University of Sydney wins millions to commercialise solar cells

January 05, 2023

A solar cell from Professor Ho-Baillie's labSolar cells convert solar energy into electricity using semiconductors. While silicon is the semiconductor material being used in the current solar technology, perovskites have emerged as a promising alternative candidate. The efficiencies of perovskite solar cells are approaching those of silicon solar cells. This project will focus on stacking perovskite on top of silicon to form a tandem solar cell, rather than using silicon on its own. “Lastly, we need to develop technologies of encapsulating and packaging the tandem cells to larger solar panels.

A solar cell from Professor Ho-Baillie's lab

Solar cells convert solar energy into electricity using semiconductors. While silicon is the semiconductor material being used in the current solar technology, perovskites have emerged as a promising alternative candidate. Perovskites are crystal structures made from mineral compounds, and the metal halide version is particularly useful for solar-cell applications. The efficiencies of perovskite solar cells are approaching those of silicon solar cells.

This project will focus on stacking perovskite on top of silicon to form a tandem solar cell, rather than using silicon on its own.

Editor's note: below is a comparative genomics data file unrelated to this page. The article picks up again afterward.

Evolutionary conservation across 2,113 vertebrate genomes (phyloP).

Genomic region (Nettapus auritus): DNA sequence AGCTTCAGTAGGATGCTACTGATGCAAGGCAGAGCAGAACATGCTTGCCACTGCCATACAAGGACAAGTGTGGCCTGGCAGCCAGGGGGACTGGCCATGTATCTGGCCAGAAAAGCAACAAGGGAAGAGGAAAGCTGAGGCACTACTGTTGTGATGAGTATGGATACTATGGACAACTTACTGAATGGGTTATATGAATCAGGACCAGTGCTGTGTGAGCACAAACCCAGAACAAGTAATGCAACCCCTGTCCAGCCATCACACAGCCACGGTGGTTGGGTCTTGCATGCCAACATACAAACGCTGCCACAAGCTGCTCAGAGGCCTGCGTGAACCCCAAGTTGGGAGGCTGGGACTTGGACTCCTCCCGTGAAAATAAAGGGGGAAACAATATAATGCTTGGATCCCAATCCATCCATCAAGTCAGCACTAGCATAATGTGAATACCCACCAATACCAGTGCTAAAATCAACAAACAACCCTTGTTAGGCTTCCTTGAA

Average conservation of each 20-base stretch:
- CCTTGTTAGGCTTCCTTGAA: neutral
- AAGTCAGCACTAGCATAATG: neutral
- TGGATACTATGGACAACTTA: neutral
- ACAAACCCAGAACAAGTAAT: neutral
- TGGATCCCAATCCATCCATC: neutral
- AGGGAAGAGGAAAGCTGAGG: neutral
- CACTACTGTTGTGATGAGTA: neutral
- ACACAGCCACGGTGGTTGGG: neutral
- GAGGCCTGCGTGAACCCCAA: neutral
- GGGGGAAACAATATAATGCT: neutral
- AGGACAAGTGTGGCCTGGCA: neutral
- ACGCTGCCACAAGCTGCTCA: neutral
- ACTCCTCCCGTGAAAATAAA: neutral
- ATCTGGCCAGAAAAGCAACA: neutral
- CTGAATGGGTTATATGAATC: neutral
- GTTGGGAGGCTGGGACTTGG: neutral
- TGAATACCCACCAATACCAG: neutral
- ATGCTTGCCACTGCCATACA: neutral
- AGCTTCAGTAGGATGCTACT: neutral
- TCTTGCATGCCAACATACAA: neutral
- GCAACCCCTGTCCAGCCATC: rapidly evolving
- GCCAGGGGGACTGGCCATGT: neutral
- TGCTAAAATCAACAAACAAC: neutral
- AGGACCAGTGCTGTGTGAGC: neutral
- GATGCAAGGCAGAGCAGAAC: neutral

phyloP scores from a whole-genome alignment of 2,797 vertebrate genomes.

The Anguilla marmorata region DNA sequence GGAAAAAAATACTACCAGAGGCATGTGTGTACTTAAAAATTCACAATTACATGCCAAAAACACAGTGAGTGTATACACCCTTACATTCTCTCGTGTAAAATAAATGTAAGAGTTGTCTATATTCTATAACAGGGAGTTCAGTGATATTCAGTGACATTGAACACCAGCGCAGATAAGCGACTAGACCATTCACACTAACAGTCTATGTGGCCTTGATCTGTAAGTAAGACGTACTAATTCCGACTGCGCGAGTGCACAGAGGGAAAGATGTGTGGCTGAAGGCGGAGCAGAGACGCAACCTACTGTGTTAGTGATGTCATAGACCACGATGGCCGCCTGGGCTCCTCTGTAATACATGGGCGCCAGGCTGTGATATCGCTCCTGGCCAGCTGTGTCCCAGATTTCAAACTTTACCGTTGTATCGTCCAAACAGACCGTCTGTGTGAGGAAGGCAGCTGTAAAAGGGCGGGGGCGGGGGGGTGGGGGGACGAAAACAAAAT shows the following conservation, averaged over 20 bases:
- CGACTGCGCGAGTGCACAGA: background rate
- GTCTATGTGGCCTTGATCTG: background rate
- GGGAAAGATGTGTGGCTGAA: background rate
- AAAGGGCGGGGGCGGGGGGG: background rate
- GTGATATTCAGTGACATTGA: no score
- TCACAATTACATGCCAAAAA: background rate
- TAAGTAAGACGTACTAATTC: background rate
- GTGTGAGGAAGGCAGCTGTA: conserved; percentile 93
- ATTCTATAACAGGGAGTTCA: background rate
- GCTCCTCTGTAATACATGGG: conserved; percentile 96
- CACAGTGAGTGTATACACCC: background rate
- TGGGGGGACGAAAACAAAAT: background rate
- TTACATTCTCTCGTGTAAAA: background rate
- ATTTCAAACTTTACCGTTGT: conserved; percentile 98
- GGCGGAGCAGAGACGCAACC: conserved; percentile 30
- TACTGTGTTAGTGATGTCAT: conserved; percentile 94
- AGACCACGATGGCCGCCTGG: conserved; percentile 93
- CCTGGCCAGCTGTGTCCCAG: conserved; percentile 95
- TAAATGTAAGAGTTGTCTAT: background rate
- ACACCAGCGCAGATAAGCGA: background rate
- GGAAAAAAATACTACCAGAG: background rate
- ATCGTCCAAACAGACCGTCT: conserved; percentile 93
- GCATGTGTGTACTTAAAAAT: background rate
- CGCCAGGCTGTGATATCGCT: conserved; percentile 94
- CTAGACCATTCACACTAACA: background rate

“The idea of this stacking is to convert more energy from the sun to electrical power,” said Professor Ho-Baillie. “The efficiency that can be achieved by a perovskite-silicon tandem in a laboratory is now over 30 percent, while the highest efficiency for a silicon cell on its own is just below 27 percent in the laboratory and around 23 percent commercially.

“There isn’t much room for silicon to improve because its theoretical limit is only 30 percent – but for perovskite-silicon tandem, it is 40 percent.”

The cell design is the “future” of solar technology, according to Professor Ho-Baillie, but there are a few steps to tackle before reaching that endpoint.

“To make them the main commercial option, we need to improve the durability of these cells – especially under the combination of thermal and light stress,” said Professor Ho-Baillie. “We also need to develop industry-relevant manufacturing processes that are cost-effective.

“Lastly, we need to develop technologies of encapsulating and packaging the tandem cells to larger solar panels. These panels, not just the cells themselves, also have to be durable and highly efficient.”

 

The source of this news is from University of Sydney

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